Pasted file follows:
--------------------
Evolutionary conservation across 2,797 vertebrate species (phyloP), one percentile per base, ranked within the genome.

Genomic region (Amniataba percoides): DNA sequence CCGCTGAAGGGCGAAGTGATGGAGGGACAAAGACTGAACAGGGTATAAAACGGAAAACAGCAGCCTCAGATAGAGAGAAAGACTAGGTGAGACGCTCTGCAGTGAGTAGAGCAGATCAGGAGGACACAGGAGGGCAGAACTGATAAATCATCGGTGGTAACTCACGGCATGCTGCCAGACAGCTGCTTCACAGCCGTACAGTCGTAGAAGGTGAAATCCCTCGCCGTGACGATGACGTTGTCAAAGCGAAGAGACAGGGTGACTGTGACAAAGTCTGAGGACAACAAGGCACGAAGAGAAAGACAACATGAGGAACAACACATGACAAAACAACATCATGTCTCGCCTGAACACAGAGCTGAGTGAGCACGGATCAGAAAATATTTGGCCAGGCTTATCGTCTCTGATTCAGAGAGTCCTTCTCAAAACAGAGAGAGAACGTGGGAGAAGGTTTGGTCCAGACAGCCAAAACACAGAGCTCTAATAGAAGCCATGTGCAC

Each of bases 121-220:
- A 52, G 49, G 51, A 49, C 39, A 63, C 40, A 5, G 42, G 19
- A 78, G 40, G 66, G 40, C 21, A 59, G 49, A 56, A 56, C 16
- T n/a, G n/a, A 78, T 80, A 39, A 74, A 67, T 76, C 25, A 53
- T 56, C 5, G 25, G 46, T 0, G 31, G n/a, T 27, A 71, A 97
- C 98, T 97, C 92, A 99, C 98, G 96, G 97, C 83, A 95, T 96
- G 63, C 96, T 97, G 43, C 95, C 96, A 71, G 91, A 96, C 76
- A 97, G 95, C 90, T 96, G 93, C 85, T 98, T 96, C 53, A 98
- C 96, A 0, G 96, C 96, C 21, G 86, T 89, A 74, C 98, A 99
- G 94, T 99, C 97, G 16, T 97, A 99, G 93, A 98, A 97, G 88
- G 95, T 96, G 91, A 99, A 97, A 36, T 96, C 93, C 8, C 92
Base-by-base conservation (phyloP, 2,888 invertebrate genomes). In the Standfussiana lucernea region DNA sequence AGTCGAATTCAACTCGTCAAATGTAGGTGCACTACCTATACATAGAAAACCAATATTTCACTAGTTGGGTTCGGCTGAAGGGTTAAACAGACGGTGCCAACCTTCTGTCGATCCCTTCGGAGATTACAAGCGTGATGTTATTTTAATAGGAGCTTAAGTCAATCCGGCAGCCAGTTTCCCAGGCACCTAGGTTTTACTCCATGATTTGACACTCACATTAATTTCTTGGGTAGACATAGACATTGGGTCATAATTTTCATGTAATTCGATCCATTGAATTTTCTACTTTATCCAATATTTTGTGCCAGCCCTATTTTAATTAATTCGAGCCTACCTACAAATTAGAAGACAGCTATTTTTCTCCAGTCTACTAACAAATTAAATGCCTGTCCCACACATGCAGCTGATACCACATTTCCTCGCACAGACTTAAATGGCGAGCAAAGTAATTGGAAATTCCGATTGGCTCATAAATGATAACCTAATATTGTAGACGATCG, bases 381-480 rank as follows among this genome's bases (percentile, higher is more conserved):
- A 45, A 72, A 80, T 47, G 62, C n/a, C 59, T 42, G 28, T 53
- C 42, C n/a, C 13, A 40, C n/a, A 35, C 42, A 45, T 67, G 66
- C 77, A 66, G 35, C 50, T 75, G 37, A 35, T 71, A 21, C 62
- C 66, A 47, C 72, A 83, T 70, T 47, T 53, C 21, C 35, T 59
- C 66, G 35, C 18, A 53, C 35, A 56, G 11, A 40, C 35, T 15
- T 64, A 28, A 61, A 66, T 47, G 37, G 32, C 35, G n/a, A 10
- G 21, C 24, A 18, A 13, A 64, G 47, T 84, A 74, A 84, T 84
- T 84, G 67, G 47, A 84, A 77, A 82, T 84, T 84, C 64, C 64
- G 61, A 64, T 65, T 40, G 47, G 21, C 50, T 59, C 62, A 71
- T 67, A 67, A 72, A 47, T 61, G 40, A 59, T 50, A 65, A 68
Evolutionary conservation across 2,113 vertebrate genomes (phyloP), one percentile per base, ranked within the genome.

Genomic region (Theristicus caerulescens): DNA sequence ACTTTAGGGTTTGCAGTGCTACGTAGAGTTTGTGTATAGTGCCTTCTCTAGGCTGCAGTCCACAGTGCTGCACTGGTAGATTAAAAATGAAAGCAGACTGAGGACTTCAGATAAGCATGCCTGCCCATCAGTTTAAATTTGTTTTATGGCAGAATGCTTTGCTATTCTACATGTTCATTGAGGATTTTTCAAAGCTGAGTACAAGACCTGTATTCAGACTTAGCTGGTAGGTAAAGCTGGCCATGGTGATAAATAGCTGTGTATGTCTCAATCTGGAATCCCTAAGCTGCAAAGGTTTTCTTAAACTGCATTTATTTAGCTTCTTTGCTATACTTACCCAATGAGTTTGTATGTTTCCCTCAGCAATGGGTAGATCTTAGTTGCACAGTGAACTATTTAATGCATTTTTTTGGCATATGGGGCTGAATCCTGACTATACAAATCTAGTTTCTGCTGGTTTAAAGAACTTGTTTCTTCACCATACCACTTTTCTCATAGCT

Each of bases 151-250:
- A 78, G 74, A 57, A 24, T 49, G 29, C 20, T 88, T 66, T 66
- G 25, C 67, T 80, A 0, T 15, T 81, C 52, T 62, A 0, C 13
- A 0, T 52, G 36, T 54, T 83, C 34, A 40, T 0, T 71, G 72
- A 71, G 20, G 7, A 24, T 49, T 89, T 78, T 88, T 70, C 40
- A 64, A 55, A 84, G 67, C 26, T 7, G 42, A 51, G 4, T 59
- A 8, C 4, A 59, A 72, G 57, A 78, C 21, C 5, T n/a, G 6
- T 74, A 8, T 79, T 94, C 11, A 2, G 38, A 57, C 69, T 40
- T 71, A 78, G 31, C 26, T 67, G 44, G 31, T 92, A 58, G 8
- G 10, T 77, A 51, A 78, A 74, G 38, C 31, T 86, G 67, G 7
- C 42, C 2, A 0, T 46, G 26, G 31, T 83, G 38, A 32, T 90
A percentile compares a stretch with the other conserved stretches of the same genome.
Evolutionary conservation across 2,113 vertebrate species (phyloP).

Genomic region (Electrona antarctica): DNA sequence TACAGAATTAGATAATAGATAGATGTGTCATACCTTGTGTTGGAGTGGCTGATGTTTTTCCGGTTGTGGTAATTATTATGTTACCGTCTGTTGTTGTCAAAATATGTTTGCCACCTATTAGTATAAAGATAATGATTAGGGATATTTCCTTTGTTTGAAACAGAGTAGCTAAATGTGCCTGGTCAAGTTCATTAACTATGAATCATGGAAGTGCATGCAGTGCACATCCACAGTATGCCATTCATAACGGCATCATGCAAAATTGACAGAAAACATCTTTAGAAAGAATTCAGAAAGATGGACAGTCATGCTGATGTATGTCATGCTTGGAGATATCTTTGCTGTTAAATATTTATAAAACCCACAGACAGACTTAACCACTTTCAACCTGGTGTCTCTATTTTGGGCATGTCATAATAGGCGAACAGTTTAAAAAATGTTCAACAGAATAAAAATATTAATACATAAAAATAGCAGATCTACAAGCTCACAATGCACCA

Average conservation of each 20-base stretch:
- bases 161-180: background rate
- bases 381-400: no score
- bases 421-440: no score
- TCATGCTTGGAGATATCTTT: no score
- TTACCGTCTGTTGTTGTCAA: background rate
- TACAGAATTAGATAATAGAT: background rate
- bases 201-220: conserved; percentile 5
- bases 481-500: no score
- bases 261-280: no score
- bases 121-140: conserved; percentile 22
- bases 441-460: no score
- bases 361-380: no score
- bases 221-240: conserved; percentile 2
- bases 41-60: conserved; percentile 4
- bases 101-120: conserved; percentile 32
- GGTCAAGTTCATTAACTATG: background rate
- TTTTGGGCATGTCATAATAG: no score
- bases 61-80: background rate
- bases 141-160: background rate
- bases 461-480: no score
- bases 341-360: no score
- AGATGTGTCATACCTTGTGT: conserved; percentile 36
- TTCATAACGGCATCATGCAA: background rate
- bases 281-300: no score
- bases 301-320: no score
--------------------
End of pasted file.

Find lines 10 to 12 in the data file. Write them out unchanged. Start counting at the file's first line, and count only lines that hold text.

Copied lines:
- A 97, G 95, C 90, T 96, G 93, C 85, T 98, T 96, C 53, A 98
- C 96, A 0, G 96, C 96, C 21, G 86, T 89, A 74, C 98, A 99
- G 94, T 99, C 97, G 16, T 97, A 99, G 93, A 98, A 97, G 88